McDonalds Accused of Using Shoe Making Chemicals

Yes, after Subway and Burger King, McDonalds is being accused of using ‘Azodicarbonamide’ in its burgers and sandwiches. Previously, Subway was also alleged with using the same hazardous chemical followed by another big name ‘Burger King’.

Azodicarbonamide is a chemical compound that is used in making shoes, yoga mats and synthetic leather. For our ease of understanding, let’s call Azodicarbonamide the ‘Rubber making chemical’.

It has also been exposed recently that Chik-fil-A, Dunkin’Dounts and KFC, amongst many others also use Rubber making chemical in their rolls and baked food items – Subway is the first one to announce this week that it will drop the notorious ingredient from its bread.

This shockingly widespread use of these chemical compounds and flour bleaching chemicals has grown exponentially in the last few months. Vani Hari is one of the first ones to initiate a structured strive to stop these International chains in using these hazardous chemicals in their food, especially when their daily attendance touch millions.

Vani Hari is a famous Food blogger, from FoodBabe. She initiated a full-fledged petition that virtually forced Subway to stop using the ingredient.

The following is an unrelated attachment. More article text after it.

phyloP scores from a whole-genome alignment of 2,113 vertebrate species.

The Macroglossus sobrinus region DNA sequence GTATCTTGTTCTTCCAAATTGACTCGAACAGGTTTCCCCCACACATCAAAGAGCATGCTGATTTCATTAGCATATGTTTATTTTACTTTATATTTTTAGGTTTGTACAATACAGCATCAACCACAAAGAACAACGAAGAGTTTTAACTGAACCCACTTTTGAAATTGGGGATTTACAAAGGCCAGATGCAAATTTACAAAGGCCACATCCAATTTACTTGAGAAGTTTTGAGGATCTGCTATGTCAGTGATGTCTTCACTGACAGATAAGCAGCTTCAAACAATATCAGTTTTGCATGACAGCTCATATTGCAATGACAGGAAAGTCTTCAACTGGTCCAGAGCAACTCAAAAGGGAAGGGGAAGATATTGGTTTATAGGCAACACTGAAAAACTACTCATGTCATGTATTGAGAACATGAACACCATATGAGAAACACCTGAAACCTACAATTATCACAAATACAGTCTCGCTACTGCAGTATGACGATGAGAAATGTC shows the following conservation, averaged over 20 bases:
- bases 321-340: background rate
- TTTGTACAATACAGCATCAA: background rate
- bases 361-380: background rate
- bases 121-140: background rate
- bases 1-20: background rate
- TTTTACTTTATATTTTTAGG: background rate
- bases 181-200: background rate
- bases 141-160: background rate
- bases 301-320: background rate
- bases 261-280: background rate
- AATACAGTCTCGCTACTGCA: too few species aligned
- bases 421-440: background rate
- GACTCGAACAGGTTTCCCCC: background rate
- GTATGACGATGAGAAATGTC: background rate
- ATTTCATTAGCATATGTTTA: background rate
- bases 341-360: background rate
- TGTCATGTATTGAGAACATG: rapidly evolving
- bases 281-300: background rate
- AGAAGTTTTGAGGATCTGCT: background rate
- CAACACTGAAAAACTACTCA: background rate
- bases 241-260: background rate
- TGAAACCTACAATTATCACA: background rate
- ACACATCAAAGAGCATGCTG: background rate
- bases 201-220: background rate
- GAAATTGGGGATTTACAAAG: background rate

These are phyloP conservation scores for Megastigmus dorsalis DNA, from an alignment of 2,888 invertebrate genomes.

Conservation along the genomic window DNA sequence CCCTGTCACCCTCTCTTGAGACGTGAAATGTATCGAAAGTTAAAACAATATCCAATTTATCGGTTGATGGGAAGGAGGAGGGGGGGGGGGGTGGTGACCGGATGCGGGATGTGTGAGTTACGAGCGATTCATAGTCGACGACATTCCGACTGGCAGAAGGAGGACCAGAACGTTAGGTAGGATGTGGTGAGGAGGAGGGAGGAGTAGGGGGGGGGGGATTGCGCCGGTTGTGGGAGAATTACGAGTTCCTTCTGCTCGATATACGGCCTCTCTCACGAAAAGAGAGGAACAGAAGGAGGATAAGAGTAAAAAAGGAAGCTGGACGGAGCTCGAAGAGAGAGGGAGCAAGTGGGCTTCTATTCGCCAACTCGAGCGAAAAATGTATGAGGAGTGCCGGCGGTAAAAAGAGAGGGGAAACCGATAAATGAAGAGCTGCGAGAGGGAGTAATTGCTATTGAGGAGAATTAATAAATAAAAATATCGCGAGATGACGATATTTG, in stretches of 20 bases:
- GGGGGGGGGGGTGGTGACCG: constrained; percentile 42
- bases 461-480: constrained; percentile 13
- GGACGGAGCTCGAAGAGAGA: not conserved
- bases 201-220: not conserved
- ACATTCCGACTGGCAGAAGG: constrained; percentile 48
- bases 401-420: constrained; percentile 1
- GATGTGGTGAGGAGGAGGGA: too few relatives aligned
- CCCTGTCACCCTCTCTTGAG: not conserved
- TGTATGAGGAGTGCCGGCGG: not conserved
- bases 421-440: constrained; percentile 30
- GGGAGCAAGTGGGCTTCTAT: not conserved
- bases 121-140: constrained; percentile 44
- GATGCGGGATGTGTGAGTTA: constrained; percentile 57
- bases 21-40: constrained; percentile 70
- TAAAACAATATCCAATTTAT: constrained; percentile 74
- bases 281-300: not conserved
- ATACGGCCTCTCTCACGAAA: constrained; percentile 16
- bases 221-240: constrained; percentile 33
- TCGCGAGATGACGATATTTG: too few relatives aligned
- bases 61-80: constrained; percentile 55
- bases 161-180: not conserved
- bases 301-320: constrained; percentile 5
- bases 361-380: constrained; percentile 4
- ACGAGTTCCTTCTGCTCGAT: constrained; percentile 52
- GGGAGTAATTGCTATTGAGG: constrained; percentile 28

Both Burger and McDonalds use Rubber making chemical in the production of their buns. While Burger King also uses the chemical in its French toast sticks, McDonald’s virtually use it in all of its bread-based items from regular and Big Mac buns, to bagels, English muffins and sesame seed buns.

Food inspectors often quote the American code of conduct’s permission to use the chemical in food industry under the heading that permits the chemical to be used “at levels up to 45 ppm”. Seldom to they know that the ‘Rubber making chemical’ was banned for use in food in Europe and elsewhere after a 1999 World Health Organization study found that it could induce asthma and other respiratory issues, as well as skin conditions.

However, American food industry has remained plague-ridden with the Rubber making chemical for God knows how long.

Even the loyal Dunkin Donuts patrons can find the Rubber making chemical in croissants, Danishes and the toast used in the Big and Toasty and grilled cheese sandwiches.

‘We are evaluating the use of the ingredient as a dough conditioner in our products and currently discussing the matter with our suppliers,’ a Dunkin Donuts spokesperson commented on the matter.